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Show me the Pokémoney

It’s the reason you are seeing large random groups wandering the streets of New Zealand, their faces buried in their screens as they try to catch Squirtles and Bulbasaurs.

Making use of the GPS and camera on their phones, players follow an interactive street map as they hunt the game’s 151 Pokémon.

The augmented reality game, which is based on the popular Nintendo game and cartoon series, has been downloaded by more than 40 million people since its launch in July. It has been praised for encouraging exercise and criticised for causing accidents. It has also helped boost the economy – or the Pokéconomy – as retailers and restaurants capitalise on the sudden influx of people passing their premises looking for imaginary creatures.

Pokéstops are found at many public places such as monuments, public artworks, statues and meeting places while gyms are often located at cafes, hotels and restaurants. The locations of both were pre-determined by the game’s developers, Niantic. For businesses with cash to spare, the game allows users to buy ‘lure’ and ‘incense’ incentives that attract Pokémon to a particular location for 30-minute periods.

With location-based advertising set to be the game’s biggest revenue stream, Niantic struck a lucrative deal with McDonald’s in Japan – giving the chain’s 3000 restaurants there premium gaming status.

Analysts believe that the advances in geolocation – the engine powering Pokémon Go’s success – have given advertisers the power to reach out to consumers and serve them ads where and when it’s most relevant to them.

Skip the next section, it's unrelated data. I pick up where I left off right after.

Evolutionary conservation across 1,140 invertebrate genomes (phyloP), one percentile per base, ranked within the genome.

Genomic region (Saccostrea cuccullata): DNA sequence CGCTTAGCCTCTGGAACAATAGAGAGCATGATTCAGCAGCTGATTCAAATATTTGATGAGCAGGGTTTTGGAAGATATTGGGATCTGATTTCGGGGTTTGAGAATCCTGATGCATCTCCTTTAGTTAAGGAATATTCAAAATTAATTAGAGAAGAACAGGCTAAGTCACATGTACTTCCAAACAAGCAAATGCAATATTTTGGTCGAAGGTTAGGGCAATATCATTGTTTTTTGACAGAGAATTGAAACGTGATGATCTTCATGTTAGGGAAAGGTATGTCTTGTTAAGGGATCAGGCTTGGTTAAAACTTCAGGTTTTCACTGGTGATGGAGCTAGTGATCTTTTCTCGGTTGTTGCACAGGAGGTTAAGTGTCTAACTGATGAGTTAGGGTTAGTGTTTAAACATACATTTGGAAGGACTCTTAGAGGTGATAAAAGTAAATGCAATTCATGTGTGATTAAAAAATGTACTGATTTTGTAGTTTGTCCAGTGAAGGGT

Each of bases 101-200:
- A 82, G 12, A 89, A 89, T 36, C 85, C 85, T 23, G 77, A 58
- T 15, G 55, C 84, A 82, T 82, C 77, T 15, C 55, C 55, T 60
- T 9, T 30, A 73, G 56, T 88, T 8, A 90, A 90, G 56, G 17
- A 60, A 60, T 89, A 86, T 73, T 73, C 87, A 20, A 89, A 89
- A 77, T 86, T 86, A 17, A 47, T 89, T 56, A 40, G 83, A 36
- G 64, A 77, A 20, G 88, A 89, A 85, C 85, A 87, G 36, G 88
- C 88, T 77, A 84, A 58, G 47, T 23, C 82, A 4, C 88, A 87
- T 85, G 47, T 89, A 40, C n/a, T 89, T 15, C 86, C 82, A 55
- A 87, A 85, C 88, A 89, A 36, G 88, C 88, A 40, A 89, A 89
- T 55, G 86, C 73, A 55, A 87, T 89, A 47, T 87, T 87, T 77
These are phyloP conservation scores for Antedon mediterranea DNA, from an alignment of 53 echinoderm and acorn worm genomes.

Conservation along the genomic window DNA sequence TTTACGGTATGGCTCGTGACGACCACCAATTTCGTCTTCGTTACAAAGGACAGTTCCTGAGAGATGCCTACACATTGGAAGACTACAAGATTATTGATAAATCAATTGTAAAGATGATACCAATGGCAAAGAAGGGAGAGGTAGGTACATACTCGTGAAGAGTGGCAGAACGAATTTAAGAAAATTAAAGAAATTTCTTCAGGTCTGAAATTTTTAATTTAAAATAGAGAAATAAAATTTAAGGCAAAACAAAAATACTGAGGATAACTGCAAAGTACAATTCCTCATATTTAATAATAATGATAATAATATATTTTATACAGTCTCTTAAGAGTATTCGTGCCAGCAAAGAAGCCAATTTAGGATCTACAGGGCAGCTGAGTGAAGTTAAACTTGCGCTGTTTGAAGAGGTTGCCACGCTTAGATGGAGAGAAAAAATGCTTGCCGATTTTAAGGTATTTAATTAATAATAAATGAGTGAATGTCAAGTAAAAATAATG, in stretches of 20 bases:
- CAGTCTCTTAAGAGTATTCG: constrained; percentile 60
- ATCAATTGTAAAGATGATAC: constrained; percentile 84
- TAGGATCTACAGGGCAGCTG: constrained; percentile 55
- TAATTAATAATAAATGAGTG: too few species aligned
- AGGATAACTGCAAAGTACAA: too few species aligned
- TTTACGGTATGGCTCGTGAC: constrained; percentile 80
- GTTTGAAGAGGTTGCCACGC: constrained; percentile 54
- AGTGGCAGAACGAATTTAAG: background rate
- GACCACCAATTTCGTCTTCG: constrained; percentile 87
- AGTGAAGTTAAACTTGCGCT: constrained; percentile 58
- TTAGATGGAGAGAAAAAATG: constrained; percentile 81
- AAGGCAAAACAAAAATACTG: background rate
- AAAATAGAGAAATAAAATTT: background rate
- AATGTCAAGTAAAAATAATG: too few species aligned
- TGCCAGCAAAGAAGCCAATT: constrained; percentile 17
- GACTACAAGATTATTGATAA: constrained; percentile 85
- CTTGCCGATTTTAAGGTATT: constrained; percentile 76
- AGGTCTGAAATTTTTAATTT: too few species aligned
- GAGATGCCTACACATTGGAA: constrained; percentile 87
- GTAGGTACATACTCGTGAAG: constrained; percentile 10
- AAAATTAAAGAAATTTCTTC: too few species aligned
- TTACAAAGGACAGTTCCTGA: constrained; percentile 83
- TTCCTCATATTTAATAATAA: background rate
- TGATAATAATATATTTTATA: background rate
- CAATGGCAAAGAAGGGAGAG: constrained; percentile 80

Data is the name of the game. Niantic, like Facebook and Google, tracks users’ movements and habits. They know where you are going, what time you are going and how long you’ll stay once you get there – and it stores all of that information, which is incredibly valuable to advertisers.

The technology is building a huge database of millions of locations, each tagged with keywords that marketers can use to target specific groups with mobile ads.

Retailers have been urged to embrace Pokémon Go and use it to increase customer engagement and loyalty.

Pokémon Go shows how augmented reality could play a more significant role in retail. Using it to drive higher foot traffic seems like a no-brainer. Blurring the real world with augmented reality is a real opportunity to influence our spending.

Supermarket retailers have already started to use a combination of virtual reality and augmented reality, using the virtual reality experience to map out a store and overlaying that with an augmented reality experience, so shoppers can grab items they want to buy as they move around the virtual supermarket.

Apple, which stands to make US$3 billion from the Pokémon Go craze in the next two years, is heavily investing in augmented reality, with CEO Tim Cook telling investors that the technology is going to be huge. A report by Manatt digital media predicts augmented reality will generate US$80 billion in revenue by 2020.

For the property and building industry, AR and VR are the next big steps. According to a new report by property analysts Cushman and Wakefield, Geospatial Analytics, indoor mapping and virtual viewing will allow consumers to visualise spaces and buildings that have yet to be completed, or in another location.

It will allow commercial real estate operators to readily create specific strategies to market their spaces. This in turn will make it easier for buyers to compare properties, and to undertake due diligence even on their smartphones or desktop.

Enhanced tracking and monitoring of a building will even result in more granular valuations. Such data can readily be called on by market players to determine the health and price of an asset.

This story originally appeared in NZ Retail magazine issue 746 October / November 2016

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